Christopher Baker

28th February 2014

Christopher Baker’s recent body of work celebrates his experiences of painting in the same spot at the Trundle near Goodwood on the South Downs for 64 consecutive days from January 23rd to March 30th 2012. Each of the studies were completed in one day, reacting to changes in light, mood and the patterns of the landscape. They form the basis for a remarkable group of oil paintings, drawings and monoprints some measuring up to
eight foot in diameter.

Like many artists before him painting in series holds a fascination for Baker. Every landscape is a social and psychological space with different versions of itself available to different perceptions. Committing myself to a constant view, ironically allowed extraordinary freedom to develop and experiment. It is the interaction of place and painter that is the true subject of the work, the reactions that are elicited from a place. Baker returned to the Trundle in 2013 to work on the larger paintings, continuing to work in the open air in all weathers. The canvas was rolled onto a drum which could then be unrolled in situ and leant against a wooden painting tent against the oncoming wind or rain.

He explains what drew him to this particular view: ‘the wind angles over the Isle of Wight  and punches gaps in the clouds opening trap doors that drop ladders of light onto the thin strip of sea. A south-west wind often carries rain. Your vision can stretch east to the edges of Worthing and west to the refineries of Southampton. This expanse is gathered together and joined through light and weather, seasons of colour, and flinted fields and angled woods. I distil it all with paint, halt its movement, fix it on canvas and know, that oil paint and the tent easel will be resilient to any kind of rain’.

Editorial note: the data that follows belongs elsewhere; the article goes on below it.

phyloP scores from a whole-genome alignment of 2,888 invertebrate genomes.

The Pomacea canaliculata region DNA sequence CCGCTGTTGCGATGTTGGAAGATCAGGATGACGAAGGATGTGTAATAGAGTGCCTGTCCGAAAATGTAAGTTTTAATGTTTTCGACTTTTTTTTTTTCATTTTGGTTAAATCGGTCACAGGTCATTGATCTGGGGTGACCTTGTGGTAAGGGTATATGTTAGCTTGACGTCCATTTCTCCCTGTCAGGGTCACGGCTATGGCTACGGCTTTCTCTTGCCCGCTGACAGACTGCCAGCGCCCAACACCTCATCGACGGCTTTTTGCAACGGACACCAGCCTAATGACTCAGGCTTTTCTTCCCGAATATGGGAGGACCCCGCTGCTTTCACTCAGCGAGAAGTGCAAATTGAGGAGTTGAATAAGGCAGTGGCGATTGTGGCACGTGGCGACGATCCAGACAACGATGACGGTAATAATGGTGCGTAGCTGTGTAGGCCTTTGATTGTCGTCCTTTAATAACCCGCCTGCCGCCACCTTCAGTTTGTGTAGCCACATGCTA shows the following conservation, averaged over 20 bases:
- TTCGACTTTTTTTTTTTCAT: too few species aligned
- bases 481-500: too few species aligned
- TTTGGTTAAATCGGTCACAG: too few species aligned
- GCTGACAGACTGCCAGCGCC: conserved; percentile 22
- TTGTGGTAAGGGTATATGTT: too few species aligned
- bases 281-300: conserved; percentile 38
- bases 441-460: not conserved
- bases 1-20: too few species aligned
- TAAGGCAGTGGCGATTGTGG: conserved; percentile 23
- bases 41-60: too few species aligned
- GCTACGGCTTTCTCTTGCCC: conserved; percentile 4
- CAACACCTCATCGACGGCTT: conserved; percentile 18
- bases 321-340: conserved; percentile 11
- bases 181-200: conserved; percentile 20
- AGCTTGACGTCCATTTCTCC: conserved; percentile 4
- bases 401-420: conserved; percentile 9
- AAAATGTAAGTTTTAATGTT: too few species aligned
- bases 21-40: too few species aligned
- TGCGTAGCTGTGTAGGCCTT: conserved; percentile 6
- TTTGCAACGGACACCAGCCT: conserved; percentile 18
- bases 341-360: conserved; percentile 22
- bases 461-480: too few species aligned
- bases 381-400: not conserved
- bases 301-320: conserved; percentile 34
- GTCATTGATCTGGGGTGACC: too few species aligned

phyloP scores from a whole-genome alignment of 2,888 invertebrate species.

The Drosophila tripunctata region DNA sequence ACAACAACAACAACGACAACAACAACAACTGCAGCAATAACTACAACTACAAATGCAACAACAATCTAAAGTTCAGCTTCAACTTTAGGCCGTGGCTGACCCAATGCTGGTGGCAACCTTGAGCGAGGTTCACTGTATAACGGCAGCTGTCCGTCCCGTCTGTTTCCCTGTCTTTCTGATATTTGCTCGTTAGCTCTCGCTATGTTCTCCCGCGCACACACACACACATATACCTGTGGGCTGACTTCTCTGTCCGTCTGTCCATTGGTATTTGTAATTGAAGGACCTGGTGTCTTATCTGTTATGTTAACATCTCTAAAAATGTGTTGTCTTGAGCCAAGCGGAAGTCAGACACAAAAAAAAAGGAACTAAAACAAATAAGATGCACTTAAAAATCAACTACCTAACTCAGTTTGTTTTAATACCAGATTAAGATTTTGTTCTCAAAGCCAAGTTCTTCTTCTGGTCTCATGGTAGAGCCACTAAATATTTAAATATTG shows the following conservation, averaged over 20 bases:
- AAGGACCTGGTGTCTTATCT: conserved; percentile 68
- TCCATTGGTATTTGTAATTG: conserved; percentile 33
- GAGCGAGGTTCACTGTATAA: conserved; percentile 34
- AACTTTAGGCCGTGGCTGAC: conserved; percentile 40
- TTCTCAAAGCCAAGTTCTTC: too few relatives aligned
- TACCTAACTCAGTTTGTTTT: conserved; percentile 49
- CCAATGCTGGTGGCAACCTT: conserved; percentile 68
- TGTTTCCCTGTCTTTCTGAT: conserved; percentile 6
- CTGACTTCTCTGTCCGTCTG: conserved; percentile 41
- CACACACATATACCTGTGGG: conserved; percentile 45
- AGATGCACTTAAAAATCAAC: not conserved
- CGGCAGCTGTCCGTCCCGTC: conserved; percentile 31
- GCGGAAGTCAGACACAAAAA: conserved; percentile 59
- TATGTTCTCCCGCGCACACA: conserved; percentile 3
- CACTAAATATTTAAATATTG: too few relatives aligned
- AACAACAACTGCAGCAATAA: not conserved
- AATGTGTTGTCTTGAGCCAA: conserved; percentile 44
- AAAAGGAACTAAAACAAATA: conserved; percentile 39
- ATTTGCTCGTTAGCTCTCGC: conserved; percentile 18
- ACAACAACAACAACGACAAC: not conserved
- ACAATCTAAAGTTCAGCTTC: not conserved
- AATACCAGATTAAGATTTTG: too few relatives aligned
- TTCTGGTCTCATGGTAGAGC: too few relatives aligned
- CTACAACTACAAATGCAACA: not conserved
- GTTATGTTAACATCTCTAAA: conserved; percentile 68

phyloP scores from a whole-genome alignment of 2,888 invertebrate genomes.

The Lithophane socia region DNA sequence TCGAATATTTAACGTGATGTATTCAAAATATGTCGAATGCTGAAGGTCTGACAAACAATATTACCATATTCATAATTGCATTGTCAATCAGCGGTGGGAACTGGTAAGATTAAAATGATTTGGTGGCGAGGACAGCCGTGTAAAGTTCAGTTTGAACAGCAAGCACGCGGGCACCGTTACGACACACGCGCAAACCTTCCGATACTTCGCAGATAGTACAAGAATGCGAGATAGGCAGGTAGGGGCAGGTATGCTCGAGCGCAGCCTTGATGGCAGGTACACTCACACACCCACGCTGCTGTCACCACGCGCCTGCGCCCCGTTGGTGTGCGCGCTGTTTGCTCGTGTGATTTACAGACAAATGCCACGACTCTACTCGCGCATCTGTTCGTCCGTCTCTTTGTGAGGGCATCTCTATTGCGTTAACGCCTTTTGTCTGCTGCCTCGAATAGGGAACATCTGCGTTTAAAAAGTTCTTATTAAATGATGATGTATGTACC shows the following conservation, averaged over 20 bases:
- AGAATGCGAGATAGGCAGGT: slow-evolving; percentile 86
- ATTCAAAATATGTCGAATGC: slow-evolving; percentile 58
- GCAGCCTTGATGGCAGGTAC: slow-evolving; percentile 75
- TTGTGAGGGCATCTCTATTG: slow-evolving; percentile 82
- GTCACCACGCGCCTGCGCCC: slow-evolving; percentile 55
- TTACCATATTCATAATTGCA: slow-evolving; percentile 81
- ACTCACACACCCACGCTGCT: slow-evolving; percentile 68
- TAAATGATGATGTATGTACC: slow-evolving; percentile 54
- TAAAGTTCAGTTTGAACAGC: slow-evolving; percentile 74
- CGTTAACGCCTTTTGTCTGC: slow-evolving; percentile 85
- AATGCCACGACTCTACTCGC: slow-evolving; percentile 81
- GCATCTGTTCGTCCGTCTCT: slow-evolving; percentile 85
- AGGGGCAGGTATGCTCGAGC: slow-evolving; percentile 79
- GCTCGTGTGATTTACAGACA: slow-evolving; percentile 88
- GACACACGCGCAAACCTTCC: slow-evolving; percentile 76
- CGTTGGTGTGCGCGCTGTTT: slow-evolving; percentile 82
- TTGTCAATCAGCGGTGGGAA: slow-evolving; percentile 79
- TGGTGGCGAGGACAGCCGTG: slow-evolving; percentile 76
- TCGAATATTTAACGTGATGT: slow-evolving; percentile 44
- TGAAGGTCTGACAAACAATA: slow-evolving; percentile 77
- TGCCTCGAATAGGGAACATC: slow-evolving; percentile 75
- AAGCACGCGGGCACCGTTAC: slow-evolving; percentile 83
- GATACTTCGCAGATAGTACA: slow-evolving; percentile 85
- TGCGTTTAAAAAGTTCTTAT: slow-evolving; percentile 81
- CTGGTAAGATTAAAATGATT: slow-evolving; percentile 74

The actual details of the landscape are pared down to essentials, inspired by the experience of making the studies. A culmination of ideas and feelings gathered for years, a directness and rawness which combines moods, seasons, light, colour and states of being.

A major influence on this series of paintings is Ruben’s Autumn Landscape with view of Het Stein in the Early Morning, which hangs in the National Gallery. ‘There is a simple beauty in this painting, Baker explains. ‘It is a view of Ruben’s own home that he was utterly familiar with and it was never intended for sale. We are led from foreground darkness towards the far edges of the canvas, and towards the emerging morning light.’

Movement from dark to light is a theme that also runs through this work. Baker deliberately started in the depths of winter, he has used a similar restricted palette with touches of vermillion and cobalt blue for the accents. He works with opposite colours, warm over cool and cool over warm, building the painting from the inside so that the intense, pure hues shine out from the inner layers of the painting Baker has exhibited at Pallant House Art Gallery, Chichester, Petworth House and The Royal Academy, as well as internationally. He has won major awards from the Royal Academy and Canadian and British Arts Councils . He recently played the part of the artist in Joanna Hogg’s film Archipelago, set in the Scilly Isles and screened at the 2010 London Film Festival and New York Film Festival 2013. He is senior fine art painting tutor at West Dean College in Sussex and runs the School of Landscape Painting.